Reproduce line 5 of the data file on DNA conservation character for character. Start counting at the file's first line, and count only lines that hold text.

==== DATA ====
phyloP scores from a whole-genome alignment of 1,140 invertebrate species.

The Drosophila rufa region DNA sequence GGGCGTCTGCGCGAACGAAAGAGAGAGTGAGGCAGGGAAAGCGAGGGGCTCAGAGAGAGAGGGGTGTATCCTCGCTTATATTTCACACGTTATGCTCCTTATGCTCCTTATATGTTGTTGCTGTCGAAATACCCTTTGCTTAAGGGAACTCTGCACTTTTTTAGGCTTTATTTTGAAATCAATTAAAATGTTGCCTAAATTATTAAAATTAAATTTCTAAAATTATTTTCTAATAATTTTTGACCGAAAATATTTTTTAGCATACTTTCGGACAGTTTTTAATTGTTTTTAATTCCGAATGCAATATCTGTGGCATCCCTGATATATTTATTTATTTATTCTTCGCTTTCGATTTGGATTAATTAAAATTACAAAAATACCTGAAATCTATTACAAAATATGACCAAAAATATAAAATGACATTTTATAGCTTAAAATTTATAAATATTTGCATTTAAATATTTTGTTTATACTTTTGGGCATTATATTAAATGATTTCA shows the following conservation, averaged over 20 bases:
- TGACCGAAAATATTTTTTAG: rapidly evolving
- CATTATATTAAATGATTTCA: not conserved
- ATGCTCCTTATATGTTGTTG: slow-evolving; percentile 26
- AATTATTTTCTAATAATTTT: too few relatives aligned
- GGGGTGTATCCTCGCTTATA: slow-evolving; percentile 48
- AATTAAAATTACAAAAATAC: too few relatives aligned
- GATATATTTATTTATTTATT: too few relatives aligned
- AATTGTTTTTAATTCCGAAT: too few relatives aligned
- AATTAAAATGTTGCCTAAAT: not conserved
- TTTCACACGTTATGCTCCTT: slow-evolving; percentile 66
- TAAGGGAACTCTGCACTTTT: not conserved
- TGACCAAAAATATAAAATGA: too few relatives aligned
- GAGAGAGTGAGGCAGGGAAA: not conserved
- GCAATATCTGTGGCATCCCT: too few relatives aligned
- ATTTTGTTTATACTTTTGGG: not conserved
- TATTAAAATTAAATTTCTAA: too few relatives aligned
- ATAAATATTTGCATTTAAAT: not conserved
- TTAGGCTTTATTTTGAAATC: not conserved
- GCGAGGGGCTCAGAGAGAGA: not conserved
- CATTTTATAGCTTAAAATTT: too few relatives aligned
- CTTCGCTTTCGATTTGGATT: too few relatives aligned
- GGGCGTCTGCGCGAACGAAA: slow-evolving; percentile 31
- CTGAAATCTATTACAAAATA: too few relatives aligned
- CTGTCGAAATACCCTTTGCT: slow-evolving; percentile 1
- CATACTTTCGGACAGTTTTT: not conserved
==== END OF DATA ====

- ATGCTCCTTATATGTTGTTG: slow-evolving; percentile 26